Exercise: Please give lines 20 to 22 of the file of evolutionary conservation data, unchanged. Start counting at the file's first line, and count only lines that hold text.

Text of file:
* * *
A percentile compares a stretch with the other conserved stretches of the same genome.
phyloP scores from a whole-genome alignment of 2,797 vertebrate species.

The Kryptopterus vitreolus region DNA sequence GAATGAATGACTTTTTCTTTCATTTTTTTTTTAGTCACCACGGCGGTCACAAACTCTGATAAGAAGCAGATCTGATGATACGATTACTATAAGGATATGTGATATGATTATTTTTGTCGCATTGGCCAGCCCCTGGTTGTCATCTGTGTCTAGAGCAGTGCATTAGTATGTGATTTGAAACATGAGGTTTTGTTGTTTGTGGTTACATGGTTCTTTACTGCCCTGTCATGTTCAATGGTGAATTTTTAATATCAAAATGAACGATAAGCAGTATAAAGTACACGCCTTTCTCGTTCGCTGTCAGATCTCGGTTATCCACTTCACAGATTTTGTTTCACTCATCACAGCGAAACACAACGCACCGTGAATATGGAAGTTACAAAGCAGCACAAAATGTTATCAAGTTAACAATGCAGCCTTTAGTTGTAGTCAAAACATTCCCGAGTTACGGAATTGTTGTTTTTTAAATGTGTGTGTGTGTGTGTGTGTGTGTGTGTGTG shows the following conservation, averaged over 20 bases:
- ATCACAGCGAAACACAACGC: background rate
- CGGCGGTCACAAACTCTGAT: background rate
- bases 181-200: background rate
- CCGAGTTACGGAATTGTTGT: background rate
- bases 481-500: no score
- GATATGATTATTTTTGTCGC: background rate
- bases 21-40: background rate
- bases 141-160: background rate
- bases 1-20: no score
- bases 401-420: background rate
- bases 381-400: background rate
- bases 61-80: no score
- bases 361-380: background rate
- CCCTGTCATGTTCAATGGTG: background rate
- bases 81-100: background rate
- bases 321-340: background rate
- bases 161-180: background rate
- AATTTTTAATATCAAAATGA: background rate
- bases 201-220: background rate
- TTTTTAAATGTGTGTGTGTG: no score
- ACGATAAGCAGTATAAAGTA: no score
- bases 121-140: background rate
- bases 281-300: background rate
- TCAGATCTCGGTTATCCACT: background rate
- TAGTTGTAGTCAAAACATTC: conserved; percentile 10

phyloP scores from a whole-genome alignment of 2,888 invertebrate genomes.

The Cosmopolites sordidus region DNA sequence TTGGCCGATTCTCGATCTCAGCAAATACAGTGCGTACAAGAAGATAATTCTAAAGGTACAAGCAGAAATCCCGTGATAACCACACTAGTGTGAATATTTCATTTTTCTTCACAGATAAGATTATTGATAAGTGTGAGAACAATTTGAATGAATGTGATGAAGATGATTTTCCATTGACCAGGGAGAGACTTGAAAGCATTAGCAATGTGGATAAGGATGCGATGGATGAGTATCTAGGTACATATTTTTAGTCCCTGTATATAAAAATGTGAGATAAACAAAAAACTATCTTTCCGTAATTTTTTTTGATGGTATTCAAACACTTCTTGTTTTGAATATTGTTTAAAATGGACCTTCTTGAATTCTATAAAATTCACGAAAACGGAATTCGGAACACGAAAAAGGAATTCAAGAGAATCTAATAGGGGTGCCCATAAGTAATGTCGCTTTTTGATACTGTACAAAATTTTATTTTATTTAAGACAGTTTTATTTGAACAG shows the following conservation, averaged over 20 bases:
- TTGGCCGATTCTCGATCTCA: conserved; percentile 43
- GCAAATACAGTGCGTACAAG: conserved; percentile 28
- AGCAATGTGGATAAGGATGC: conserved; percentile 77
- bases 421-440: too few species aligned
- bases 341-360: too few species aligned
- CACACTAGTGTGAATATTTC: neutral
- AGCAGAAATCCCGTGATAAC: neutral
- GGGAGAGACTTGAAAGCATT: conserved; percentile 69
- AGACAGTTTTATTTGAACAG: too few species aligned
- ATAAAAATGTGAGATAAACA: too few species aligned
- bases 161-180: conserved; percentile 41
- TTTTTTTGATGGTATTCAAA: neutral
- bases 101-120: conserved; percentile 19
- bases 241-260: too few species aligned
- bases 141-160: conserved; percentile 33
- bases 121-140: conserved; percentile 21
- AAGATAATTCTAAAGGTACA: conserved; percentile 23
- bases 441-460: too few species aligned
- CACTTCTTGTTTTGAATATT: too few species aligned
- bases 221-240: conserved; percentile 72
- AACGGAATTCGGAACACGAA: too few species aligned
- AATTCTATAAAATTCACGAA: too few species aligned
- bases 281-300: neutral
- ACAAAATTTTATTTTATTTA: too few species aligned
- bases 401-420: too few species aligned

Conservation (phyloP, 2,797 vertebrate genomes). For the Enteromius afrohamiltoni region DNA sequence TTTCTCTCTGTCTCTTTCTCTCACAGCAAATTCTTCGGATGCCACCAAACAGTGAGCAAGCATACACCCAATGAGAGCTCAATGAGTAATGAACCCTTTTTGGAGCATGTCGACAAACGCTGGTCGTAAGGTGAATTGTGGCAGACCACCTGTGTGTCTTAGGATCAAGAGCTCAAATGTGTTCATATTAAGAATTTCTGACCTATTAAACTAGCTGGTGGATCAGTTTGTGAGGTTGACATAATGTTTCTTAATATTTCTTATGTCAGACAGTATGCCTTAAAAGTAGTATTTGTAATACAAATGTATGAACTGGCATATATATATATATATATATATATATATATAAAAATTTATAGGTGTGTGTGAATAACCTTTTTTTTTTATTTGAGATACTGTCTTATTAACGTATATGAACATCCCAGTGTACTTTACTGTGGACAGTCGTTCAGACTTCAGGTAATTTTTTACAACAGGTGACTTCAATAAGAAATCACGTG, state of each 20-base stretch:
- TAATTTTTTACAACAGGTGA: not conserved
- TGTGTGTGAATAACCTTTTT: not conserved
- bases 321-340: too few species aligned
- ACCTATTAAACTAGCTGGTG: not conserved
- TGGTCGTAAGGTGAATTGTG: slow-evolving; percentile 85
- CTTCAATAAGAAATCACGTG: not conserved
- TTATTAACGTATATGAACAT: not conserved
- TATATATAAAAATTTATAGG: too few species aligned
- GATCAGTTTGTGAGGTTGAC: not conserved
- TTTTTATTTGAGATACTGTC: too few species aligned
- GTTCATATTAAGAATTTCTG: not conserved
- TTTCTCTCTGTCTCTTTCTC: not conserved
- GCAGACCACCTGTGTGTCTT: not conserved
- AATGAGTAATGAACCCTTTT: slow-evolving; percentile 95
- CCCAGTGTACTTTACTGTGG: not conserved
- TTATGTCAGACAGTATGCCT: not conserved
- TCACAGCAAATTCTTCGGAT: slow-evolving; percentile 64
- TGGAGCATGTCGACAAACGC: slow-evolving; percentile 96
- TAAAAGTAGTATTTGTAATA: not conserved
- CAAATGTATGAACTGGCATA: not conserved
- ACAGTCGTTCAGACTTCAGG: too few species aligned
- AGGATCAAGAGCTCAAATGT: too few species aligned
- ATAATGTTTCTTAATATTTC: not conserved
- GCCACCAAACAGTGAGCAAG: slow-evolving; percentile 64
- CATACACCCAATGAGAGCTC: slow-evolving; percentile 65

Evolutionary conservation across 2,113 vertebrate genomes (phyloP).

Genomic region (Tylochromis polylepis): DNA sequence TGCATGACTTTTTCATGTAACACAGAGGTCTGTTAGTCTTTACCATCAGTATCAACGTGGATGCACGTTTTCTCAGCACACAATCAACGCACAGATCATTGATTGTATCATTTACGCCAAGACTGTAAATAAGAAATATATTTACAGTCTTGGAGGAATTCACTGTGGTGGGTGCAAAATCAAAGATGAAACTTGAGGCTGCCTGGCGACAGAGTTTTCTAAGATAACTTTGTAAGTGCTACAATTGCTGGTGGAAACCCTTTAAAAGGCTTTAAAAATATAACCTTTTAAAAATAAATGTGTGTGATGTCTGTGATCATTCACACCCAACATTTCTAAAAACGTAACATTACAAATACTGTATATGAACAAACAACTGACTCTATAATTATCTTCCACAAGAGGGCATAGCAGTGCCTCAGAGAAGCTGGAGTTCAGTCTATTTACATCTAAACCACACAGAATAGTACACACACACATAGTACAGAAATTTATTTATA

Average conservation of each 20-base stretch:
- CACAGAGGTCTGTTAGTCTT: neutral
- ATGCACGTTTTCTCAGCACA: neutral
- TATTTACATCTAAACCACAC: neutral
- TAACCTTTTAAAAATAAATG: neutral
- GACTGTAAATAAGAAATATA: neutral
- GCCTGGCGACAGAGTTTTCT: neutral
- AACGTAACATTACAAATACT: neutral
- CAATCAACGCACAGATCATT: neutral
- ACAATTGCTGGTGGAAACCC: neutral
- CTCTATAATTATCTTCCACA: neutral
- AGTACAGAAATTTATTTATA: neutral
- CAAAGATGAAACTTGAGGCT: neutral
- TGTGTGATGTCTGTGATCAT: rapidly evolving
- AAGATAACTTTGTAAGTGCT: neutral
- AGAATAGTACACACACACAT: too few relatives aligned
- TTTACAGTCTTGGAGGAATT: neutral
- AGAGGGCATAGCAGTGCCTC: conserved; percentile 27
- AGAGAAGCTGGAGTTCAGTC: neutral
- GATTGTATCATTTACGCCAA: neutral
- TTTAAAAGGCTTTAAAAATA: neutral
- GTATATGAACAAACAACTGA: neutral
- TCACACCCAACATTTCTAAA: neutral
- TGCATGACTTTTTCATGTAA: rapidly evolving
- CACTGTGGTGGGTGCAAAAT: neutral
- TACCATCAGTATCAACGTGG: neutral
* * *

- bases 161-180: background rate
- AATTTTTAATATCAAAATGA: background rate
- bases 201-220: background rate